What’s in a Name?

What’s in a Name?

Brain-NamesWhat do you think about names – generally?  Or do you think about them? Most people don’t.  I however, could really enjoy a big metaphysical discussion about names, but that’s not where I’m headed here.  When I started this blog, I promised myself I’d stick to things related to writing or my books.

Names are incredibly important in life and in fiction.  The names of my pets were something I chose very carefully, to suit them.

I’m just as meticulous in choosing the names of my characters.  The right name can pull you into the mystery of the story, or lend a dramatic tone.  When I write a classic type of fantasy, I go all out – researching name meanings and origins, and making sure they fit the traits of the character.

For stories located in the real world (fantasy or not), such as Atonement, Tennessee, I don’t always go to such lengths.  Even so, each name speaks strongly to me about the who, what, and where of the character.  Right now, I’m showing installments of my novel The Guitar Mancer at my blog. The name-meaning of the heroine is carefully interwoven into the story.atonement-video-cover-copy

There are a lot of cool sites about names and their meanings and origins.  Yeah, I know — I’m a total research geek… but check out a few of the websites sometime. You already know that you can find an Internet site for just about anything.  There are sites that list names of various myth figures, gods and goddesses, and summaries of the myths.  Also, I’m sure you’ve seen at least one of the “baby name” sites.  I even found one that list names by their popularity, by state, per year.  It’s actually a cool resource if you want to find a character name that’s typical, or common for a given area and time, to help enhance the story in a subtle way.

I’ve used so many of these sites, I won’t try to list them all here.  However, I liked this one (below), and thought it was general enough for other people to find it interesting.  It’s divided by state.  For the most recent years it lists names for each year, but if you scroll down it gives an average over a five-year range. I liked that because it gave me a wide-ranging picture of what characters might populate my story.  I used it for Atonement, Tennessee since the research for that National Novel Writing Month (NaNoWriMo) novel had to be done in such a hurry. http://pregnancy.about.com/od/localbabynames/a/statebabynames.htm

Okay, now I’m putting you to work.  It’s time for a quick imagining of a story.  Pick a state for the setting.  Then choose the average age for most of the people there (even go to a “city data” page if you want to get the mean age in your chosen location), and figure out in what year they would have been born.  Then click on the closest year listed.  Now look at those names and tell me what images came to your mind.  What did you see?  Didn’t you see a group of people when you looked at the names?  What were they doing?  Where did they go when they headed out their separate ways?

Have fun,


5 thoughts on “What’s in a Name?

  1. I remember reading about this years ago and its true that you can pretty much guess someone’s age based on a popular person or movie at the time. My sons have more traditional names, which two of the names appear nearly every year, my daughters have unusual names, so not there. But neither is my name or my sisters which when growing up with all the Debbie, Susan, Sandra and Cathys were considered unusual. It interesting to see a some similarities and also the differences between states for the same years.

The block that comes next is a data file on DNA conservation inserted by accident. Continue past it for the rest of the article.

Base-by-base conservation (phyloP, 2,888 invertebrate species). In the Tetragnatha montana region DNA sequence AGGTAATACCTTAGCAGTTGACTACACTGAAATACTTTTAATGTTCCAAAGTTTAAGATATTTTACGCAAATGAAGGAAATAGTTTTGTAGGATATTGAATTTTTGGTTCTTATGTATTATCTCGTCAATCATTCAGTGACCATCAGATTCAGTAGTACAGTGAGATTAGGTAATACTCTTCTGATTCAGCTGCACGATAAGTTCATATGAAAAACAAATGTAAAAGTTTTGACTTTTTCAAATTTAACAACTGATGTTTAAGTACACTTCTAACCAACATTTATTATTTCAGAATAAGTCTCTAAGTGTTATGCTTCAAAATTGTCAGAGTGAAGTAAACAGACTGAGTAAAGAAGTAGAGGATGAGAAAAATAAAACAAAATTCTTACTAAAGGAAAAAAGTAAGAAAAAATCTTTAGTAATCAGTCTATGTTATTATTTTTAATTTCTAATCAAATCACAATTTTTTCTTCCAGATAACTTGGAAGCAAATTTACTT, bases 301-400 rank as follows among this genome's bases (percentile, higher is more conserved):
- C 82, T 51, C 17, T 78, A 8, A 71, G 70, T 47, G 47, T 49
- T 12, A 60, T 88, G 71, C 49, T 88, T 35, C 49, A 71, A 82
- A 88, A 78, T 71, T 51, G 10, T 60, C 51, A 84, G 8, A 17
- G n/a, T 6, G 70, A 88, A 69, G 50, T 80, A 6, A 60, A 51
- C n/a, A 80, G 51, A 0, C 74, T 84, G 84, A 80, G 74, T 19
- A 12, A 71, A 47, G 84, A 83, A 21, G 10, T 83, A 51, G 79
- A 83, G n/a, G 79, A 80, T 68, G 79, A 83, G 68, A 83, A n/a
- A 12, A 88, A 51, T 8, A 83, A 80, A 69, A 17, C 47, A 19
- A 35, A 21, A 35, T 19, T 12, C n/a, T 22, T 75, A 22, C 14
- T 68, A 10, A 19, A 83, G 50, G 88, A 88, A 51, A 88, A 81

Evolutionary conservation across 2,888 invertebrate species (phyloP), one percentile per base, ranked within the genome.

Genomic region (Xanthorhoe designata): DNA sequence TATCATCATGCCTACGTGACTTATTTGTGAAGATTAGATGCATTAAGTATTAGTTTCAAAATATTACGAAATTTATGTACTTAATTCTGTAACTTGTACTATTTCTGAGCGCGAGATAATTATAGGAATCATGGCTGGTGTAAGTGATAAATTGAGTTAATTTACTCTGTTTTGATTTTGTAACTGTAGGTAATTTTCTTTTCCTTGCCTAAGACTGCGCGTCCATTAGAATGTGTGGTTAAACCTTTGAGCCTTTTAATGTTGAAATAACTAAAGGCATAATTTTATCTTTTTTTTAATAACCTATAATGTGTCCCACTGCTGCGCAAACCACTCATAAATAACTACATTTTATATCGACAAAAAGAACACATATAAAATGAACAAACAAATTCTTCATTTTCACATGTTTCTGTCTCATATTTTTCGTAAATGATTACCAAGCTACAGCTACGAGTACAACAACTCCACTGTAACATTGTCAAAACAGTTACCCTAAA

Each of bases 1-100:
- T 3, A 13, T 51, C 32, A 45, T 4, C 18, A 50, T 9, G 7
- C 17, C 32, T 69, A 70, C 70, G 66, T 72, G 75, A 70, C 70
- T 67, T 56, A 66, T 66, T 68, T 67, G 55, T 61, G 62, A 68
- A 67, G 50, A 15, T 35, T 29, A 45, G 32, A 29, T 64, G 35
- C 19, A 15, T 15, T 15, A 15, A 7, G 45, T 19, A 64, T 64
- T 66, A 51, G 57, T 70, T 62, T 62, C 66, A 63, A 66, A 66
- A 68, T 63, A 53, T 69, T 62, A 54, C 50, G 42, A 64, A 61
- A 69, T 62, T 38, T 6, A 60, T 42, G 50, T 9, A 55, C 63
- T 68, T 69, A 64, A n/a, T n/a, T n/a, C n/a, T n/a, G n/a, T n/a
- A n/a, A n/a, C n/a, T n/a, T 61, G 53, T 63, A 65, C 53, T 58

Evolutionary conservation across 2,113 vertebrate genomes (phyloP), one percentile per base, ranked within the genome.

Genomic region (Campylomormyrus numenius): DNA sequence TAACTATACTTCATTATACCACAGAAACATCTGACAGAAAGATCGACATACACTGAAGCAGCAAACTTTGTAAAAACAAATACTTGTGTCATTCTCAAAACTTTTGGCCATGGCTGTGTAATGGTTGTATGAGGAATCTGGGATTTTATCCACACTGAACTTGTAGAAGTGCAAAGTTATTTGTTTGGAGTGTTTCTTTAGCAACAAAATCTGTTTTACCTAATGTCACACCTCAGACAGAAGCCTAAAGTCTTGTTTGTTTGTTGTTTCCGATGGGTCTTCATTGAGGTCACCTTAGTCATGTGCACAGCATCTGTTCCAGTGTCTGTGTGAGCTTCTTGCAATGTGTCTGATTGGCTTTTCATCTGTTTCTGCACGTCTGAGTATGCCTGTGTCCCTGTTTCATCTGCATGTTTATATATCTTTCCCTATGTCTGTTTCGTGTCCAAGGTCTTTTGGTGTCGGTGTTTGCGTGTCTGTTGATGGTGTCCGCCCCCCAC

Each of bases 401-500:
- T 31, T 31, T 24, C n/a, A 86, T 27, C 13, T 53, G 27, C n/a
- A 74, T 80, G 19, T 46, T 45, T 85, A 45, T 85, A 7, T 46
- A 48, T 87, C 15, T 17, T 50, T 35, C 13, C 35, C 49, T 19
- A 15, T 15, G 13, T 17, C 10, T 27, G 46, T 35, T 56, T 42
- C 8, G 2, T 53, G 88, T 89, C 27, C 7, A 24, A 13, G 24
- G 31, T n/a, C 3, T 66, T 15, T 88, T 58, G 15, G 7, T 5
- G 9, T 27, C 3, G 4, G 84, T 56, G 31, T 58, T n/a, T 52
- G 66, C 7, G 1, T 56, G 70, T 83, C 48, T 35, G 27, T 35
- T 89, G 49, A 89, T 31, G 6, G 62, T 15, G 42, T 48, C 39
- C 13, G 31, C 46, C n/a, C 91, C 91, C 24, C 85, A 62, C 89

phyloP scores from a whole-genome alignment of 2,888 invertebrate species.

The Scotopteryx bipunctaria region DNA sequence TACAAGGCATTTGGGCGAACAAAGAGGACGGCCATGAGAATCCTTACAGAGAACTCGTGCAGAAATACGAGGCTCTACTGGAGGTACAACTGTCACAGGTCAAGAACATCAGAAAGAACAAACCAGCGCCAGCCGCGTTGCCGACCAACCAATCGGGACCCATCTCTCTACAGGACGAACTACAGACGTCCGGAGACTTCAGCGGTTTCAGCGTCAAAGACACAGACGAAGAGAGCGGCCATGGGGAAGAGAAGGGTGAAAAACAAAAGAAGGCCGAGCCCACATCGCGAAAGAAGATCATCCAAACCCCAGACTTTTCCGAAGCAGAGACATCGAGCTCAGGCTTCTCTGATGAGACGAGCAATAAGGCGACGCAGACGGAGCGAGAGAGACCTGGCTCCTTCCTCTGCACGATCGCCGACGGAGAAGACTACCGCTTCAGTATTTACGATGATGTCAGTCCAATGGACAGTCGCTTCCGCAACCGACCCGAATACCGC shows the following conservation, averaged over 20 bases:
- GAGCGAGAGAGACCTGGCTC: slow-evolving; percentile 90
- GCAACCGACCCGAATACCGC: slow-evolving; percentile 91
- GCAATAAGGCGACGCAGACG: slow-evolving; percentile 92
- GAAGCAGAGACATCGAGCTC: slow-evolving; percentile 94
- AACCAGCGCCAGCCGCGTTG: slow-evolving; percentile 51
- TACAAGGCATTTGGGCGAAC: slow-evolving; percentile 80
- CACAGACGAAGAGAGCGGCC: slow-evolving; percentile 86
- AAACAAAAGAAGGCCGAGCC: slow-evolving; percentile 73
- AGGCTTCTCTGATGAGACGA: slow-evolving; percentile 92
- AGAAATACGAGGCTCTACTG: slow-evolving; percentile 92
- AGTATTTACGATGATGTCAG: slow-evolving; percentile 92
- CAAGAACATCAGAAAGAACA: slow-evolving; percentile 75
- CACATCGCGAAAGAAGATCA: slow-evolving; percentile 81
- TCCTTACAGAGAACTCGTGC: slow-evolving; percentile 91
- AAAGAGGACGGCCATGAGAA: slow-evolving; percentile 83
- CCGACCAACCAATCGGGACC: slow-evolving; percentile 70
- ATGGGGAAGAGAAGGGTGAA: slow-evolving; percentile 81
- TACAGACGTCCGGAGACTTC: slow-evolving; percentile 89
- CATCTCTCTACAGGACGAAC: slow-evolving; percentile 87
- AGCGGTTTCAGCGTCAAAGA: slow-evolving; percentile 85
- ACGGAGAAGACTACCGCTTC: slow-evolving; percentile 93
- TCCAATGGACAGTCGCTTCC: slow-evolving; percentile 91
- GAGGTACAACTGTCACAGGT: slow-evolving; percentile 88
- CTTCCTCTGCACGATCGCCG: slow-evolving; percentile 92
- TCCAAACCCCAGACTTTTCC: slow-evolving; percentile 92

FYI. Louie Lamour always had some great names for his characters.


  2. That’s awesome, Teagan. Oh, yeah, four 17 year old’s together. Uh huh. I love the Pacific Ocean scenario. (I chose Michigan, but forgot to mention that.) Jeez, I could have thrown a great lake in the mix you’d think. Fun!


  3. Mary that was great! Thanks for “coming out to play.”

    Maybe I wasn’t being fair. I guess I should play my own game… Let’s see…
    Skimming down the list of states, i’ll randomly choose Hawaii.
    And i’ll throw in a group of 17 year olds. Maybe they’re about to graduate high school… Shall we look at 1995?

    Justin, Christopher, Kayla, and Nicole… Hummm… I can see them getting into some trouble that involves an end of the school year prank, a volcano, and a car with a temperamental starter.

    If we walk into that “room” (year) we don’t necessarily have to assume everyone is born in that year. They might just all exist in that moment. So I might also see a family reunion in an open house with the Pacific ocean right outside, the older folks talking about traditions, and the younger ones sneaking away.


  4. Sorry for getting a little long, but this is kind of what you wanted, I think.

    I picked the 70’s because most of my heroines fall into this decade of birth. I chose the name Melissa. She is nothing like the characters I write. I saw Melissa as a mom to a preschooler and one or two in school—third and fourth grade. She doesn’t work outside the home, but she runs a Mommy Blog since this is what she knows best right now and her blog is successful. She worked before her first child, and will work again.

    I did find it interesting that both my sons’ names appeared in the 70’s decade. I didn’t name them because of popularity though, in fact, at the time, I didn’t even care about popular names. My dad walked in to see my first born son, and said, he looks like such and such name. Well, guess what. He has that name. It fit him—my dad was right. My youngest son has his dad’s first name, but he’s not a junior, so the only decision was a middle name—which doesn’t show up on any of the lists. (I bet it will in a Scottish name list though)

    Thanks for the challenge, Teagan, even if I didn’t follow directions exactly like you wanted. M’bad like that. 


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